Photo and collage by Elle Starkman/PPPL Office of Communications

August 17, 2020

Picture strong wind blowing against a tree until it's knocked down. Such action would mimic the process that causes damaging heat bursts called edge localized modes (ELMs) to flare up in fusion facilities called tokamaks, which scientists use to develop on Earth the fusion energy that powers the sun and stars. Such heat bursts normally occur when the pressure at the edge of the hot plasma gas that fuels fusion reactions reaches a peak, causing heat to erupt against the walls of the tokamak, much like a tree finally toppling in a growing wind.

However, researchers at the U.S. Department of Energy's (DOE) Princeton Plasma Physics Laboratory (PPPL) recently found that the heat bursts sometimes can occur during the recovery from eruptions -- providing fresh insight into what triggers the bursts. The findings, based on data collected from past experiments on the DIII-D National Fusion Facility that General Atomics operates for the DOE in San Diego, California, could help tame the potentially damaging processes.

Network of waves

"Piecing the dots together, we found that a network of interacting waves suddenly plays a role in the ELMs process during recovery," said Julien Dominski, a PPPL physicist and lead author of a paper describing the results in Plasma Physics and Controlled Fusion. "These waves come together and abruptly exchange energy," Dominski said, "causing the 'pedestal' at the edge of the plasma to crash and release bursts of heat."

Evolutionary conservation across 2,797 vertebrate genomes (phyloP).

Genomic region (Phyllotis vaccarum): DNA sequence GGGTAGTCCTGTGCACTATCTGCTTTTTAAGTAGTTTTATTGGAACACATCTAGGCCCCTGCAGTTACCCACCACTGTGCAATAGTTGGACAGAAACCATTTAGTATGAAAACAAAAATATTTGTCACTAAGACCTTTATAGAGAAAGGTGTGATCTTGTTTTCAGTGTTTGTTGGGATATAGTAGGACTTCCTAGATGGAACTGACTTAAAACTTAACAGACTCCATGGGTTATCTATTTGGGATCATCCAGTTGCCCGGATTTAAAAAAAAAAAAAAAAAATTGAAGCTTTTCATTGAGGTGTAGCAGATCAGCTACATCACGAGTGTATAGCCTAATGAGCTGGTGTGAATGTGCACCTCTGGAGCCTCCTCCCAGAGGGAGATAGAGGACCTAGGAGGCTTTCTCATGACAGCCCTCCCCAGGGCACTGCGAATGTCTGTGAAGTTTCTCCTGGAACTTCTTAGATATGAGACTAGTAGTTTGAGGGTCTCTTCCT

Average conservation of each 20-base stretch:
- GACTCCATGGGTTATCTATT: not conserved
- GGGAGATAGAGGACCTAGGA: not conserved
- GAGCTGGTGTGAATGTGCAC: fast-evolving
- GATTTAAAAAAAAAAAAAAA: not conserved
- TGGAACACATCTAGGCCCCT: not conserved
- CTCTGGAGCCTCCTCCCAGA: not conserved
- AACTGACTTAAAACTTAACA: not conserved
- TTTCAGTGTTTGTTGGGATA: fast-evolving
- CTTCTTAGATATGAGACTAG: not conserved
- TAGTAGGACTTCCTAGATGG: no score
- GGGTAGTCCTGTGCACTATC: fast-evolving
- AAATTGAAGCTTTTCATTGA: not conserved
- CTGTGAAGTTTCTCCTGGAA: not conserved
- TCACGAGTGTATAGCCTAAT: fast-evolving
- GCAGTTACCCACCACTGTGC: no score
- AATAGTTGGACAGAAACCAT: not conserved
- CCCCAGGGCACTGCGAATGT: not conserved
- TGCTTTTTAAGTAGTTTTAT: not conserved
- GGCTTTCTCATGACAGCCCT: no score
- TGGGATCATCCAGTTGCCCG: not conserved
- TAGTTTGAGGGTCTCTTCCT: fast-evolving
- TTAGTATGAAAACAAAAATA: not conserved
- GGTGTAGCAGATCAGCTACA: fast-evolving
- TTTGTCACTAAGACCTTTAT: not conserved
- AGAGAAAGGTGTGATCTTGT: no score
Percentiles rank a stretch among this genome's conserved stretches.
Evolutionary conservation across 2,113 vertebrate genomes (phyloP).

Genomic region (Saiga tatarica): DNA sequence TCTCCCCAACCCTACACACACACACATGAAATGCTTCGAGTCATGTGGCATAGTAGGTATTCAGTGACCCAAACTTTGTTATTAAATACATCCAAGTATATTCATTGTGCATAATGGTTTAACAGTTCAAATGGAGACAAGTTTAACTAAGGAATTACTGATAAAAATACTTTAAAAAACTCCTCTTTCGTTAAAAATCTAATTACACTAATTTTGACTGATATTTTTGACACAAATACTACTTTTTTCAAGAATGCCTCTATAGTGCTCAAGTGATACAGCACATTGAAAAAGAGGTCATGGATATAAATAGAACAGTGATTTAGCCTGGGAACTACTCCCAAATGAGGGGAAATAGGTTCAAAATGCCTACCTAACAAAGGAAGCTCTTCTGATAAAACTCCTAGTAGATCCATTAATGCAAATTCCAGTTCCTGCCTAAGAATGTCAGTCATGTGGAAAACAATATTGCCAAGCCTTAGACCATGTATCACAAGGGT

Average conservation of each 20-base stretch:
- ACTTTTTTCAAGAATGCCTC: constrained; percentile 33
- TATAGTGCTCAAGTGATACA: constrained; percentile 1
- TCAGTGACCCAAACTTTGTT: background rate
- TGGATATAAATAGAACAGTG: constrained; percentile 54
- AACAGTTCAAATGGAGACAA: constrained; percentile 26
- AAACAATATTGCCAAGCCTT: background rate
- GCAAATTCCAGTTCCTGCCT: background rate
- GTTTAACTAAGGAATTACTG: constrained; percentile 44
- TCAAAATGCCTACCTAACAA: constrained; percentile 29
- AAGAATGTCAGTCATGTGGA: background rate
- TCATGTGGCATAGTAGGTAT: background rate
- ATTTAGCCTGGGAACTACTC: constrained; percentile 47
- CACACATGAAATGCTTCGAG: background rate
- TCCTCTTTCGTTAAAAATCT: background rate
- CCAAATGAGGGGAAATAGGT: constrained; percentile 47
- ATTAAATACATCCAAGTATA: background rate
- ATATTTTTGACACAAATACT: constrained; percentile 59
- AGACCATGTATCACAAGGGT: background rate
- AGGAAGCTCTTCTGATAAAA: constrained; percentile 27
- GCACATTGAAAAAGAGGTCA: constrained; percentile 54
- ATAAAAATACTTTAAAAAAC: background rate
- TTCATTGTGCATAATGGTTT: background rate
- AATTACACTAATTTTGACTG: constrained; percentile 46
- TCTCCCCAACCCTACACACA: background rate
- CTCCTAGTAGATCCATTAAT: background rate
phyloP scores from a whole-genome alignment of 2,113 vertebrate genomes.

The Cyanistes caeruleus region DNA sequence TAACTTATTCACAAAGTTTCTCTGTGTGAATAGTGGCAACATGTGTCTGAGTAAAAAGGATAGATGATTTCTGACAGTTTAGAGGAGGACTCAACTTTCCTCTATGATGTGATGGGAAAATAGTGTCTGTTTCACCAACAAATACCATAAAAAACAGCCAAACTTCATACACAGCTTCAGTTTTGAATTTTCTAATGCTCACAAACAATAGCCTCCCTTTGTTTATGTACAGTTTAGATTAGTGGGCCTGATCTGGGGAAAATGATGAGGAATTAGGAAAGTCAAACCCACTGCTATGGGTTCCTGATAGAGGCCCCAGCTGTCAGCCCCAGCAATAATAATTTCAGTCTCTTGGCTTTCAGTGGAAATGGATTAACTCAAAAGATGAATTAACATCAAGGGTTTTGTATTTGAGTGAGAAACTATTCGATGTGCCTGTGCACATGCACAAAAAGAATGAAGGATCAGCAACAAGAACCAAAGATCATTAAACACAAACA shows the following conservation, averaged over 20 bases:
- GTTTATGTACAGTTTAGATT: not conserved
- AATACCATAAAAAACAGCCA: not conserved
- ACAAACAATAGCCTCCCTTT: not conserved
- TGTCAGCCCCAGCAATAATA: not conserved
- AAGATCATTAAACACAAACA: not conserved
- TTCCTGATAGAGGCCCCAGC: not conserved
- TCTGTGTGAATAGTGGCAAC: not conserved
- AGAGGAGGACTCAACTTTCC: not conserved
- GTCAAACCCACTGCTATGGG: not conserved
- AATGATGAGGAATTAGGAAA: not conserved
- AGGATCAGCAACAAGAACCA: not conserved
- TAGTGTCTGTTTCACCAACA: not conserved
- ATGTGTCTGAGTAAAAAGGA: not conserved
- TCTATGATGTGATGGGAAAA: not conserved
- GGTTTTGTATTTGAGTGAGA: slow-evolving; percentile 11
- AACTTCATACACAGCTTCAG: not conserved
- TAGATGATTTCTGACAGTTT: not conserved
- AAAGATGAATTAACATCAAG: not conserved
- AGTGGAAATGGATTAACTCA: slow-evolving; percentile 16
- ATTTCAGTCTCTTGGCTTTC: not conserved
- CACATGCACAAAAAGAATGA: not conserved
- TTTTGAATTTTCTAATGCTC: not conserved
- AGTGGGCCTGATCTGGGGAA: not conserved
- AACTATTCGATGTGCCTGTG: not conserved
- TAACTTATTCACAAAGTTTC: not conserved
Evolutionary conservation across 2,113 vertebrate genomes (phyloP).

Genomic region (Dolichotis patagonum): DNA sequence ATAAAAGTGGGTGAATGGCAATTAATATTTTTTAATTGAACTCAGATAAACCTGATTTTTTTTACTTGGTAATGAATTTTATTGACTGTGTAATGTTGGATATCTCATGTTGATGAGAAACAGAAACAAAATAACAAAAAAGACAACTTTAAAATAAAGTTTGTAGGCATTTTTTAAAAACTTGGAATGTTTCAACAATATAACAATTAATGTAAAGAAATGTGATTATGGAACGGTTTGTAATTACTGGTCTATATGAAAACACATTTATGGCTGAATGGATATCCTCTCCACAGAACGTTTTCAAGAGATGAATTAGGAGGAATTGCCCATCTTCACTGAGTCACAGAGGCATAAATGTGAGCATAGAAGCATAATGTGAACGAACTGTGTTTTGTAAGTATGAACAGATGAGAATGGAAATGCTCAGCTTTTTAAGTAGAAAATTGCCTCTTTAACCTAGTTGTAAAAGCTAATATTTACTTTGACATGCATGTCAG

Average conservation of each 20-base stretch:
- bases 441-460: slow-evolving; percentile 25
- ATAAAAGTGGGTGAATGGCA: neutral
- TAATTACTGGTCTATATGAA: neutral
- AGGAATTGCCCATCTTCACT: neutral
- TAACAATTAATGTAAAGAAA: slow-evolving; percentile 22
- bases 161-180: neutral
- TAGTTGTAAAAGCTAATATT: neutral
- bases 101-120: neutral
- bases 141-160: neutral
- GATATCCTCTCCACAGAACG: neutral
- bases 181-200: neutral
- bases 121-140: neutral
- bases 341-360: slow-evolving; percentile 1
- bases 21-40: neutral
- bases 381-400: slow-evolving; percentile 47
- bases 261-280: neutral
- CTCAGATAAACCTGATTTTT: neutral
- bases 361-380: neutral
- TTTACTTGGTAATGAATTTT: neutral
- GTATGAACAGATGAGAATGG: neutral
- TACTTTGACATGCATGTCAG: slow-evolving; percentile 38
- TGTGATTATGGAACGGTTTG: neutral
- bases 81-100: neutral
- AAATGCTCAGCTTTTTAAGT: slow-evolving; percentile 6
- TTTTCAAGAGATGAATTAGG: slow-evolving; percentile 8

This network, which consists of triads of waves, is key to the triggering, Dominski said. "Sometimes the network can be excited without causing the abrupt crash," he said. "This enabled us to look into the physics governing this new picture."

The findings grow from efforts to reproduce fusion reactions that combine light elements in the form of plasma -- the state of matter composed of free electrons and atomic nuclei that makes up 99 percent of the visible universe -- to generate massive amounts of energy in the sun and stars. Tokamaks are the most popular devices that scientists around the world use in experiments to capture and control fusion energy, hoping to create a virtually inexhaustible supply of safe and clean power to generate electricity.

Emerging picture

"The new findings are an emerging picture for the triggering mechanism of ELMs," said Ahmed Diallo, a PPPL physicist and co-author of the paper. "Discovering this network opens a new chapter in the study of ELMs."

Coinciding with these networks, the physicists found, are perturbations at the edge of the plasma caused by a device called a neutral beam injector (NBI) that is used to heat and fuel the plasma. The millisecond intervals between NBI perturbations correspond with the intervals between network occurrences, the scientists noticed. "Making this connection was exciting and gave us an insight into a new way to trigger ELMs," the authors said.

The researchers next aim to conduct experiments to study how triggers for ELMs may vary and test the use of NBI beams to control the bursts. Support for this research comes from the DOE Office of Science.
-end-